TFM Perspective 06-21-2024


An Opportunity for Feed Buyers?



What happened….

Corn and soymeal prices have weakened over the last several weeks. New crop December corn futures recently peaked over $4.96 before losing 30 cents in recent weeks. Meal futures have lost over $40 per ton (10.5%) since peaking in early May. Considering it is mid-June, critical weather for the growing season for both commodities lies ahead. The bottom line is that current prices have receded prior to critical weather events, providing buying opportunities.


Why this is important….

Weather is by far the most dominant factor determining crop size. For many producers, this year’s spring planting was less than ideal. Early crop ratings near 75% good to excellent for both corn and soybeans is encouraging for producers. However, it is too early in the growing season to draw a conclusion as to what crops will be like by fall. Additionally, there were many problems with this year’s planting due to wet conditions which lead to delays, a lower stand count, and uneven appearance to fields. The maturity window from field to field could vary significantly by fall due to the challenges faced by many trying to find fields that were dry enough to plant. For some, this will be a year with prevent plant indemnity insurance payments.


In a year where spring is less than ideal, history suggests summer weather becomes more paramount with little room error. Last year, dry weather was a concern, however, the crop was in early. Several timely rains (despite continued net drying) helped to produce big inventories. A big concern for this summer are shallow-rooted corn plants, which implies that timely rains are even more critical. The National Oceanic and Atmospheric Administration is suggesting there is a 65% chance that the current El Nino weather pattern will switch to La Nina by July. La Nina is typically accompanied by warmer and drier conditions for the Midwest.


What can you do about it?

End users may have already taken advantage of the recent weakness in corn and beans to lock in longer-term needs by contracting ahead. Or, at a minimum, shifted risk using marketing tools such futures or call options to establish a price ceiling. Continue to be vigilant in making those pricing decisions. Watch for signs of a price turnaround or a weather forecast that might suggest adversity for crop conditions.


Consider purchasing based on value. Value could be termed as being able to buy for less than it costs to produce a product. It is difficult to know when a low price is in place. Buying at low prices before adverse weather events is good common sense. Waiting for a “low” can turn out to be costly.


Now is the time to have conversations with your advisor to help you implement strategy. Take control while you can.



About the Author: With the wisdom of 30 years at Total Farm Marketing and a following across the Grain Belt, Bryan Doherty is deeply passionate about his clients, their success, and long-term, fruitful relationships. As a senior market advisor and vice president of brokerage solutions, Doherty lives and breathes farm marketing. He has an in-depth understanding of the tools and markets, listens, and communicates with intent and clarity to ensure clients are comfortable with the decisions.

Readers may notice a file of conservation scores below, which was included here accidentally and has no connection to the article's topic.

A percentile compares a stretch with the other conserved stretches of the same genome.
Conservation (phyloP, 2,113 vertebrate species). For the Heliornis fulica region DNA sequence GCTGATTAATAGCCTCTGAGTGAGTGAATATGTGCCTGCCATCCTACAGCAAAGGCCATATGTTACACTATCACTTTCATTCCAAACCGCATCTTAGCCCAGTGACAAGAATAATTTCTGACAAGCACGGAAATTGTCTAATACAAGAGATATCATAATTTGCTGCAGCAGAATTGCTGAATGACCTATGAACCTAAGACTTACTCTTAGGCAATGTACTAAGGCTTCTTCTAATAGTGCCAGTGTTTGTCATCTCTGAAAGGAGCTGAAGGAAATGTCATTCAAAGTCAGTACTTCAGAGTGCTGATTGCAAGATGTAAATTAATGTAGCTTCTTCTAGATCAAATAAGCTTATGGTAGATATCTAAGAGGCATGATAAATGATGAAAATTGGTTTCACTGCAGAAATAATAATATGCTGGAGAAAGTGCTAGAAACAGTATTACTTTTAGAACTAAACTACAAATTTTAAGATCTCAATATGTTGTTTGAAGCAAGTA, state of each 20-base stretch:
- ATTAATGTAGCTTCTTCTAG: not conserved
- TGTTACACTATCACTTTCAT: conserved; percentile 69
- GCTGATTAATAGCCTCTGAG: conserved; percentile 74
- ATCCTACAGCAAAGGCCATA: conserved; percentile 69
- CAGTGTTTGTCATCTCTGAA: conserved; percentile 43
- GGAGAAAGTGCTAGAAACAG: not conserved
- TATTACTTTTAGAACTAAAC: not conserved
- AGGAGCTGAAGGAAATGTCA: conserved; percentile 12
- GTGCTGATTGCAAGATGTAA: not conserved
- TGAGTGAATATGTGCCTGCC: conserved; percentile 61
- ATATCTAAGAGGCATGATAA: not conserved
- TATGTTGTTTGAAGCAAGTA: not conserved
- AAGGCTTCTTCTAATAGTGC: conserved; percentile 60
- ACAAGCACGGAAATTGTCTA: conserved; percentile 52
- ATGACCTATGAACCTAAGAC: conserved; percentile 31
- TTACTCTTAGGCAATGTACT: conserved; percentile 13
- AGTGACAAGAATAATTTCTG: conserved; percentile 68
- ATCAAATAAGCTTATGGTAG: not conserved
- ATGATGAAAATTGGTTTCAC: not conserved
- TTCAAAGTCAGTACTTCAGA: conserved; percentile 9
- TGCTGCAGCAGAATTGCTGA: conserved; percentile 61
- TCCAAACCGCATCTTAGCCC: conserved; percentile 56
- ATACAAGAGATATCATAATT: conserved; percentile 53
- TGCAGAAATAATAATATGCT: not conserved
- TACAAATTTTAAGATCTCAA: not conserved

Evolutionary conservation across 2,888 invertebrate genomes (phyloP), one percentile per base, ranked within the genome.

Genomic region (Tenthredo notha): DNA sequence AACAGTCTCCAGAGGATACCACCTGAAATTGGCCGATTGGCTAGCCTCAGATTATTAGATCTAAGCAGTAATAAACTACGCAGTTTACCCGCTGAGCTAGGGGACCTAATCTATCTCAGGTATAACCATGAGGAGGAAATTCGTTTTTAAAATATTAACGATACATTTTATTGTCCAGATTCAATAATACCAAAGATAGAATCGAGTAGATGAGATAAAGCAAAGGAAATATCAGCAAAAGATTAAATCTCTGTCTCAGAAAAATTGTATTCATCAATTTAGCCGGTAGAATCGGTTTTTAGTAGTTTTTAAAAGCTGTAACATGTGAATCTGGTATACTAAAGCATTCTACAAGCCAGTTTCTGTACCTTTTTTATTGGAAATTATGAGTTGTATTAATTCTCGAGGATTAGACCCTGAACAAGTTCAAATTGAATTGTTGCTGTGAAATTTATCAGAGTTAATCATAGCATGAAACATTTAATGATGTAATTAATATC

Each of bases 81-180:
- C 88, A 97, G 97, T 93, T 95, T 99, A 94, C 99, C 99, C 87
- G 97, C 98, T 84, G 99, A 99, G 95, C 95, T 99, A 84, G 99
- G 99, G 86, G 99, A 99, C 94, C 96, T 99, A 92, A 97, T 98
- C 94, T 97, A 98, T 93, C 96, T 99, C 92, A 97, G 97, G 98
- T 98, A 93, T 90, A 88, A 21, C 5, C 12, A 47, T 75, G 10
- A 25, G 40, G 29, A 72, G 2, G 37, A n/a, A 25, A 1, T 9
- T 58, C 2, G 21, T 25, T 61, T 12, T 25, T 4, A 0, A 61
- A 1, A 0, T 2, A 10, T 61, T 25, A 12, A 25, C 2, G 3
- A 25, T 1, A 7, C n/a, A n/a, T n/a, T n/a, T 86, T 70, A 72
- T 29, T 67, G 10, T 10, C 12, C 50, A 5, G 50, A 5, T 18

The data contained herein is believed to be drawn from reliable sources but cannot be guaranteed. Individuals acting on this information are responsible for their own actions. Commodity trading may not be suitable for all recipients of this report. Futures and options trading involve significant risk of loss and may not be suitable for everyone. Therefore, carefully consider whether such trading is suitable for you in light of your financial condition. Examples of seasonal price moves or extreme market conditions are not meant to imply that such moves or conditions are common occurrences or likely to occur. Futures prices have already factored in the seasonal aspects of supply and demand. No representation is being made that scenario planning, strategy or discipline will guarantee success or profits. Any decisions you may make to buy, sell or hold a futures or options position on such research are entirely your own and not in any way deemed to be endorsed by or attributed to Total Farm Marketing. Total Farm Marketing and TFM refer to Stewart-Peterson Group Inc., Stewart-Peterson Inc., and SP Risk Services LLC. Stewart-Peterson Group Inc. is registered with the Commodity Futures Trading Commission (CFTC) as an introducing broker and is a member of National Futures Association. SP Risk Services, LLC is an insurance agency and an equal opportunity provider. Stewart-Peterson Inc. is a publishing company. A customer may have relationships with all three companies. SP Risk Services LLC and Stewart-Peterson Inc. are wholly owned by Stewart-Peterson Group Inc. unless otherwise noted, services referenced are services of Stewart-Peterson Group Inc. Presented for solicitation.


Bryan Doherty

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